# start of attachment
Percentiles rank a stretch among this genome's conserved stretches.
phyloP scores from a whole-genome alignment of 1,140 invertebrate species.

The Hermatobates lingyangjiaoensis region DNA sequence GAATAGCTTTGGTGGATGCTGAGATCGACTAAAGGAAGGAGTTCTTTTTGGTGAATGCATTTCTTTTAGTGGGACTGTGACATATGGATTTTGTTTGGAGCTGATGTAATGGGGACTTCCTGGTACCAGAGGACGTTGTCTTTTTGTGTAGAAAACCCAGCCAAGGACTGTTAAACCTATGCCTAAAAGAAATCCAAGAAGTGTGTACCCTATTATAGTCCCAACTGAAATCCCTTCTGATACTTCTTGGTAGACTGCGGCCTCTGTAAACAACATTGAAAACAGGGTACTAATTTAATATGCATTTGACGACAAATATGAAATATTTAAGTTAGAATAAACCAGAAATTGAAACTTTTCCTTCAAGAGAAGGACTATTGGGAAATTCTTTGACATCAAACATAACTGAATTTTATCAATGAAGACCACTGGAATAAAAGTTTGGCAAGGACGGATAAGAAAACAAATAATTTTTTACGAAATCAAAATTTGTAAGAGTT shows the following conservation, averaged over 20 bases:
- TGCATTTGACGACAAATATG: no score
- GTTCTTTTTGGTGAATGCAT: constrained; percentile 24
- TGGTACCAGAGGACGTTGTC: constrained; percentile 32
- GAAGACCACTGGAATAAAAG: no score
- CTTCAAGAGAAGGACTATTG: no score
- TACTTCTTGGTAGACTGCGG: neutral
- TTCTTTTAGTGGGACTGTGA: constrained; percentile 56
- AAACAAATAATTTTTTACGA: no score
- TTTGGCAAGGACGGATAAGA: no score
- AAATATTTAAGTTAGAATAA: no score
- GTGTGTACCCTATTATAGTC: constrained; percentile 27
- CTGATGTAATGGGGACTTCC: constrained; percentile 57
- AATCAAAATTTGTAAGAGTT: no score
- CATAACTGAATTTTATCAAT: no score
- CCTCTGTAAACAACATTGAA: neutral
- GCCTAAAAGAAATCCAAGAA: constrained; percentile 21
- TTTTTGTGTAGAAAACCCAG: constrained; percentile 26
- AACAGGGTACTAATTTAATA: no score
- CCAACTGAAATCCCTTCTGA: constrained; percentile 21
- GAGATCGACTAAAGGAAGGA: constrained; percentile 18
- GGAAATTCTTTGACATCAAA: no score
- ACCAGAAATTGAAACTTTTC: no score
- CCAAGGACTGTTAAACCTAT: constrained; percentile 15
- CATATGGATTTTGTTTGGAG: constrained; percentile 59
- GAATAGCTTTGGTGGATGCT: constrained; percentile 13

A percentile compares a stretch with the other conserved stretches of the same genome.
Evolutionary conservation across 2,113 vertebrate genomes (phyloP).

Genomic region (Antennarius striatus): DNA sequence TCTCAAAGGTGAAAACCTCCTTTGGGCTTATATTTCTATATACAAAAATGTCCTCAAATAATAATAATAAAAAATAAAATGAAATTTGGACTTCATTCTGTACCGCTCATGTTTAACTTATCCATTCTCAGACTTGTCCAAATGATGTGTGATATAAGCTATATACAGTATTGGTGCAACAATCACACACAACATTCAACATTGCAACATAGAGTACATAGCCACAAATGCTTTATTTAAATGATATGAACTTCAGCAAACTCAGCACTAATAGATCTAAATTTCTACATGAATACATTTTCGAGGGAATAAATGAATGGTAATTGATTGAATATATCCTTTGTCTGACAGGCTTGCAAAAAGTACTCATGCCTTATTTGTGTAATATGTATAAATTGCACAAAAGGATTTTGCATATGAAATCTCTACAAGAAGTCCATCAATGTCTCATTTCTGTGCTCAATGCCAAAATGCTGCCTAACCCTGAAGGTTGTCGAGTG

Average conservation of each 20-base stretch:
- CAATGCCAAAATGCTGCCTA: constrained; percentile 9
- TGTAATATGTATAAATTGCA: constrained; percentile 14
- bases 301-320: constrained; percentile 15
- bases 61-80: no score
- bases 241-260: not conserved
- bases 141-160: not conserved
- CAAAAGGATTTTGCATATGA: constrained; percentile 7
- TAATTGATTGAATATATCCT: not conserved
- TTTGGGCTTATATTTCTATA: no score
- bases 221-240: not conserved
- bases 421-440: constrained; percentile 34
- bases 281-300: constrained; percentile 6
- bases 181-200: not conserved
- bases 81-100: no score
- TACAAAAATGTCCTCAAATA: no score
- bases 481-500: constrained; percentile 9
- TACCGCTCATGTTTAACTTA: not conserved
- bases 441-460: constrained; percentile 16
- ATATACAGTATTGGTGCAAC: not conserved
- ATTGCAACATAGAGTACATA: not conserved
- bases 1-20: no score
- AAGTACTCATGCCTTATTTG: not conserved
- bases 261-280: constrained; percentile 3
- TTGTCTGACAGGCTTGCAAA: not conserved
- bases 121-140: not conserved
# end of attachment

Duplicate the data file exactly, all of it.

Percentiles rank a stretch among this genome's conserved stretches.
phyloP scores from a whole-genome alignment of 1,140 invertebrate species.

The Hermatobates lingyangjiaoensis region DNA sequence GAATAGCTTTGGTGGATGCTGAGATCGACTAAAGGAAGGAGTTCTTTTTGGTGAATGCATTTCTTTTAGTGGGACTGTGACATATGGATTTTGTTTGGAGCTGATGTAATGGGGACTTCCTGGTACCAGAGGACGTTGTCTTTTTGTGTAGAAAACCCAGCCAAGGACTGTTAAACCTATGCCTAAAAGAAATCCAAGAAGTGTGTACCCTATTATAGTCCCAACTGAAATCCCTTCTGATACTTCTTGGTAGACTGCGGCCTCTGTAAACAACATTGAAAACAGGGTACTAATTTAATATGCATTTGACGACAAATATGAAATATTTAAGTTAGAATAAACCAGAAATTGAAACTTTTCCTTCAAGAGAAGGACTATTGGGAAATTCTTTGACATCAAACATAACTGAATTTTATCAATGAAGACCACTGGAATAAAAGTTTGGCAAGGACGGATAAGAAAACAAATAATTTTTTACGAAATCAAAATTTGTAAGAGTT shows the following conservation, averaged over 20 bases:
- TGCATTTGACGACAAATATG: no score
- GTTCTTTTTGGTGAATGCAT: constrained; percentile 24
- TGGTACCAGAGGACGTTGTC: constrained; percentile 32
- GAAGACCACTGGAATAAAAG: no score
- CTTCAAGAGAAGGACTATTG: no score
- TACTTCTTGGTAGACTGCGG: neutral
- TTCTTTTAGTGGGACTGTGA: constrained; percentile 56
- AAACAAATAATTTTTTACGA: no score
- TTTGGCAAGGACGGATAAGA: no score
- AAATATTTAAGTTAGAATAA: no score
- GTGTGTACCCTATTATAGTC: constrained; percentile 27
- CTGATGTAATGGGGACTTCC: constrained; percentile 57
- AATCAAAATTTGTAAGAGTT: no score
- CATAACTGAATTTTATCAAT: no score
- CCTCTGTAAACAACATTGAA: neutral
- GCCTAAAAGAAATCCAAGAA: constrained; percentile 21
- TTTTTGTGTAGAAAACCCAG: constrained; percentile 26
- AACAGGGTACTAATTTAATA: no score
- CCAACTGAAATCCCTTCTGA: constrained; percentile 21
- GAGATCGACTAAAGGAAGGA: constrained; percentile 18
- GGAAATTCTTTGACATCAAA: no score
- ACCAGAAATTGAAACTTTTC: no score
- CCAAGGACTGTTAAACCTAT: constrained; percentile 15
- CATATGGATTTTGTTTGGAG: constrained; percentile 59
- GAATAGCTTTGGTGGATGCT: constrained; percentile 13

A percentile compares a stretch with the other conserved stretches of the same genome.
Evolutionary conservation across 2,113 vertebrate genomes (phyloP).

Genomic region (Antennarius striatus): DNA sequence TCTCAAAGGTGAAAACCTCCTTTGGGCTTATATTTCTATATACAAAAATGTCCTCAAATAATAATAATAAAAAATAAAATGAAATTTGGACTTCATTCTGTACCGCTCATGTTTAACTTATCCATTCTCAGACTTGTCCAAATGATGTGTGATATAAGCTATATACAGTATTGGTGCAACAATCACACACAACATTCAACATTGCAACATAGAGTACATAGCCACAAATGCTTTATTTAAATGATATGAACTTCAGCAAACTCAGCACTAATAGATCTAAATTTCTACATGAATACATTTTCGAGGGAATAAATGAATGGTAATTGATTGAATATATCCTTTGTCTGACAGGCTTGCAAAAAGTACTCATGCCTTATTTGTGTAATATGTATAAATTGCACAAAAGGATTTTGCATATGAAATCTCTACAAGAAGTCCATCAATGTCTCATTTCTGTGCTCAATGCCAAAATGCTGCCTAACCCTGAAGGTTGTCGAGTG

Average conservation of each 20-base stretch:
- CAATGCCAAAATGCTGCCTA: constrained; percentile 9
- TGTAATATGTATAAATTGCA: constrained; percentile 14
- bases 301-320: constrained; percentile 15
- bases 61-80: no score
- bases 241-260: not conserved
- bases 141-160: not conserved
- CAAAAGGATTTTGCATATGA: constrained; percentile 7
- TAATTGATTGAATATATCCT: not conserved
- TTTGGGCTTATATTTCTATA: no score
- bases 221-240: not conserved
- bases 421-440: constrained; percentile 34
- bases 281-300: constrained; percentile 6
- bases 181-200: not conserved
- bases 81-100: no score
- TACAAAAATGTCCTCAAATA: no score
- bases 481-500: constrained; percentile 9
- TACCGCTCATGTTTAACTTA: not conserved
- bases 441-460: constrained; percentile 16
- ATATACAGTATTGGTGCAAC: not conserved
- ATTGCAACATAGAGTACATA: not conserved
- bases 1-20: no score
- AAGTACTCATGCCTTATTTG: not conserved
- bases 261-280: constrained; percentile 3
- TTGTCTGACAGGCTTGCAAA: not conserved
- bases 121-140: not conserved